You need to be able to shoot in your own backyard. If you think you can't practice until you go on vacation, or until you're somewhere 'interesting,' you're mistaken. If you can't shoot at home, on your own block, you're not going to be able to shoot in Paris, or the Amazon rainforest, or Antarctica. It's not the place you're in, it's what you're able to see, and seeing takes practice.
--Ben Long, photographer and author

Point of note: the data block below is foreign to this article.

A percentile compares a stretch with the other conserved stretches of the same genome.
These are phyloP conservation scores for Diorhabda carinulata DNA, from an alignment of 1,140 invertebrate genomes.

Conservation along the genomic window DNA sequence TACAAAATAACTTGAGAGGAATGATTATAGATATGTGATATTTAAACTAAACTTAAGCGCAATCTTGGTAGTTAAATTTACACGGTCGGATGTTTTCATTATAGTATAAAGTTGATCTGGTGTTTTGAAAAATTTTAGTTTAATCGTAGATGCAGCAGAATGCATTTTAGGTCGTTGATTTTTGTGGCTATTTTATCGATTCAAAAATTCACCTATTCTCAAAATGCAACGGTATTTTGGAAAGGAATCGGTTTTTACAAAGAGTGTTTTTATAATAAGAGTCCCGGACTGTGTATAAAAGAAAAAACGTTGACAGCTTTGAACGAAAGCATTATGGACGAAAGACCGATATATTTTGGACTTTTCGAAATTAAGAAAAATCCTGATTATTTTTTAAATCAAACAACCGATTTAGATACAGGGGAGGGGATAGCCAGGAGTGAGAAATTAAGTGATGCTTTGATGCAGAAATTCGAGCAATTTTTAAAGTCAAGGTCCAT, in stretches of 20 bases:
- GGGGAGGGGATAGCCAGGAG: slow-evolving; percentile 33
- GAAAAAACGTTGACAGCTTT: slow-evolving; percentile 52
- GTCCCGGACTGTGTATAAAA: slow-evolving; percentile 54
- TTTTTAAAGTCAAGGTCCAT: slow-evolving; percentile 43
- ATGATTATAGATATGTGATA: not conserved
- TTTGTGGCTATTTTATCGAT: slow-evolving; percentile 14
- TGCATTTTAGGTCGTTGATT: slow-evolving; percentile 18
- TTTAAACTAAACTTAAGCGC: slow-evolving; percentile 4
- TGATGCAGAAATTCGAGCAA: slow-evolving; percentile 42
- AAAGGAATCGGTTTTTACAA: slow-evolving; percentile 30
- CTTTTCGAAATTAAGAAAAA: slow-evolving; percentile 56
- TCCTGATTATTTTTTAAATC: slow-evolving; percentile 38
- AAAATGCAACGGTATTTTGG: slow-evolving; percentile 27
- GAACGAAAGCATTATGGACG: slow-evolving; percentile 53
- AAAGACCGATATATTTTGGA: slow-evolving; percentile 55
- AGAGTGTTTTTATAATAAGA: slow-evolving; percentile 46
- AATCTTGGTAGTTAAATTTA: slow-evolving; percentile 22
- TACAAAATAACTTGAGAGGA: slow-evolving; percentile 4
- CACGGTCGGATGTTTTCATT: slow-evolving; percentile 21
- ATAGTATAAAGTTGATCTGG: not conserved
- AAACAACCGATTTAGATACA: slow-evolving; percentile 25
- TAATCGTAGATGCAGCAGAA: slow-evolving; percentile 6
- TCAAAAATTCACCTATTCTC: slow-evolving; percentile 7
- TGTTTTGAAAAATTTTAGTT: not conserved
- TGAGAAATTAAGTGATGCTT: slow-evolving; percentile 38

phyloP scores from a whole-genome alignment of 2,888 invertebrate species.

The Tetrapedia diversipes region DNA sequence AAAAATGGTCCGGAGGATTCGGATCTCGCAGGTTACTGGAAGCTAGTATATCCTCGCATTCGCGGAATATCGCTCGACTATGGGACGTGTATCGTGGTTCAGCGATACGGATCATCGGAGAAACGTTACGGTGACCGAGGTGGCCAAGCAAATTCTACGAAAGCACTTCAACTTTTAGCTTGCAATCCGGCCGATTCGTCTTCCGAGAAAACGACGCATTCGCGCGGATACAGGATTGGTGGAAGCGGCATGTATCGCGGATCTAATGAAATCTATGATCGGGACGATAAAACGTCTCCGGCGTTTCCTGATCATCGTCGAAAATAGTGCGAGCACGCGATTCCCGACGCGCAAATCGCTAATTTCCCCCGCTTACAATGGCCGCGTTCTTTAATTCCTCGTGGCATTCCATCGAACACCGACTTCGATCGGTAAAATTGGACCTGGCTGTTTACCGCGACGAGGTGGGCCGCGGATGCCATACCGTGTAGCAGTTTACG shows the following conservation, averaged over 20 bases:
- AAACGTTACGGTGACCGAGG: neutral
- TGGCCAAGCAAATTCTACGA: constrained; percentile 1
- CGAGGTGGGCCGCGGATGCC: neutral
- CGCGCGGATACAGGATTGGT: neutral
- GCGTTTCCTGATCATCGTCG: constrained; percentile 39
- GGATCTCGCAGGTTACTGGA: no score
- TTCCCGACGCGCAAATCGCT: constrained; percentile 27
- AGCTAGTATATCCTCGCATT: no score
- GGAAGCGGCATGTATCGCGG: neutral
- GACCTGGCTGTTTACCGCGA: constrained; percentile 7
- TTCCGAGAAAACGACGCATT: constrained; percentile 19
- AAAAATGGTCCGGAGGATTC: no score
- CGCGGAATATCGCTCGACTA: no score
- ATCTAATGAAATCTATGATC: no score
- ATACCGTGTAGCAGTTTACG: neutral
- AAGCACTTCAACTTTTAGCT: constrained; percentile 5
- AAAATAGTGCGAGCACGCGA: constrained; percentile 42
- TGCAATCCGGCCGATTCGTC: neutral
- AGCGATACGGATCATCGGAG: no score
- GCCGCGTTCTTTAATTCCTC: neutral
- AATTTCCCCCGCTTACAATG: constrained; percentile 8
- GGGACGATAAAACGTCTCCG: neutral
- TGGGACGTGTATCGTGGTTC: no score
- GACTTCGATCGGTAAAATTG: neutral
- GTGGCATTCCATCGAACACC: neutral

Strange, but this quote reminds me of the words spoken by Mother Teresa, "We look but we do not see." Everyday we go through life looking, but fail to take notice of the details, the beauty, the suffering and the meaning that surrounds us. We miss so much. Not because we're necessarily indifferent, but because we just don't take time to see. Maybe it's because we've never really practiced 'seeing.' Mother Teresa was encouraging us to be spiritually sensitive, to move outside of ourselves and enter into the lives of those we meet. Long, in addressing our artistic insensitivity, says that we can learn to see by taking photos at home and in our neighborhood. It's hard to get motivated to do this when everything is so familiar, so typical. But his advice is helpful. Doing this forces us to look around our daily lives with new purpose and perspective. To recognize the compelling amidst the hum-drum. They might not be the greatest shots we'll ever take, but we will, in the process, practice awareness and the art of seeing -- which can then spill over into other, more important, aspects of our lives.